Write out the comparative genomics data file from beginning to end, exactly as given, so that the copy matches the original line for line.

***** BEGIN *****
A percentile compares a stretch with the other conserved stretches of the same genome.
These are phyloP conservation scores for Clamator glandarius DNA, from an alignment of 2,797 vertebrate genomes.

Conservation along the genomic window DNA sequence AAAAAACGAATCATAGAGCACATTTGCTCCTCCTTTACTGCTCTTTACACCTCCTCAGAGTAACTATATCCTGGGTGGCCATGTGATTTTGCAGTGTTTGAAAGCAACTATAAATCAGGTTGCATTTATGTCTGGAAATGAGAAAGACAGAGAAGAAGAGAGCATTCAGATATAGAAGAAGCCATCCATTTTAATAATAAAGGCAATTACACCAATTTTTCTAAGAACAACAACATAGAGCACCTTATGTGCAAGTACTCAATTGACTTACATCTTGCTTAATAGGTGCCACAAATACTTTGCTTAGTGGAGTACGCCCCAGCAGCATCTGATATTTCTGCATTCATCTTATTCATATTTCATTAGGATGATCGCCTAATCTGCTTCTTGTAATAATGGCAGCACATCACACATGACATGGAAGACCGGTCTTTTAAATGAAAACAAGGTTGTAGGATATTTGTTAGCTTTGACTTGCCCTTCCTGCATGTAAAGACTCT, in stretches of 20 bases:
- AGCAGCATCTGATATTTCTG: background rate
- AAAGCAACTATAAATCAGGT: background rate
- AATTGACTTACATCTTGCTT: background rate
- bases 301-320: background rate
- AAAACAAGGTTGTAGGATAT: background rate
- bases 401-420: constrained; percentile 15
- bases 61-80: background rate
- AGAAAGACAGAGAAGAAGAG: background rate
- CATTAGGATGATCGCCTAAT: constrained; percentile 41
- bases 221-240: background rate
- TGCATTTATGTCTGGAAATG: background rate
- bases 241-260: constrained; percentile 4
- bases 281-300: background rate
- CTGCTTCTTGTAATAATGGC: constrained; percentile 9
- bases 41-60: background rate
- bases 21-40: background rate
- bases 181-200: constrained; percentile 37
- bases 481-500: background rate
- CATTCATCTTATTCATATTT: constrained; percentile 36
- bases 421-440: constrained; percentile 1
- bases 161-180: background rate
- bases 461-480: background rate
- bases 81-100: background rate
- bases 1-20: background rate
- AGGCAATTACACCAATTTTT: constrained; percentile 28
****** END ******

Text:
A percentile compares a stretch with the other conserved stretches of the same genome.
These are phyloP conservation scores for Clamator glandarius DNA, from an alignment of 2,797 vertebrate genomes.

Conservation along the genomic window DNA sequence AAAAAACGAATCATAGAGCACATTTGCTCCTCCTTTACTGCTCTTTACACCTCCTCAGAGTAACTATATCCTGGGTGGCCATGTGATTTTGCAGTGTTTGAAAGCAACTATAAATCAGGTTGCATTTATGTCTGGAAATGAGAAAGACAGAGAAGAAGAGAGCATTCAGATATAGAAGAAGCCATCCATTTTAATAATAAAGGCAATTACACCAATTTTTCTAAGAACAACAACATAGAGCACCTTATGTGCAAGTACTCAATTGACTTACATCTTGCTTAATAGGTGCCACAAATACTTTGCTTAGTGGAGTACGCCCCAGCAGCATCTGATATTTCTGCATTCATCTTATTCATATTTCATTAGGATGATCGCCTAATCTGCTTCTTGTAATAATGGCAGCACATCACACATGACATGGAAGACCGGTCTTTTAAATGAAAACAAGGTTGTAGGATATTTGTTAGCTTTGACTTGCCCTTCCTGCATGTAAAGACTCT, in stretches of 20 bases:
- AGCAGCATCTGATATTTCTG: background rate
- AAAGCAACTATAAATCAGGT: background rate
- AATTGACTTACATCTTGCTT: background rate
- bases 301-320: background rate
- AAAACAAGGTTGTAGGATAT: background rate
- bases 401-420: constrained; percentile 15
- bases 61-80: background rate
- AGAAAGACAGAGAAGAAGAG: background rate
- CATTAGGATGATCGCCTAAT: constrained; percentile 41
- bases 221-240: background rate
- TGCATTTATGTCTGGAAATG: background rate
- bases 241-260: constrained; percentile 4
- bases 281-300: background rate
- CTGCTTCTTGTAATAATGGC: constrained; percentile 9
- bases 41-60: background rate
- bases 21-40: background rate
- bases 181-200: constrained; percentile 37
- bases 481-500: background rate
- CATTCATCTTATTCATATTT: constrained; percentile 36
- bases 421-440: constrained; percentile 1
- bases 161-180: background rate
- bases 461-480: background rate
- bases 81-100: background rate
- bases 1-20: background rate
- AGGCAATTACACCAATTTTT: constrained; percentile 28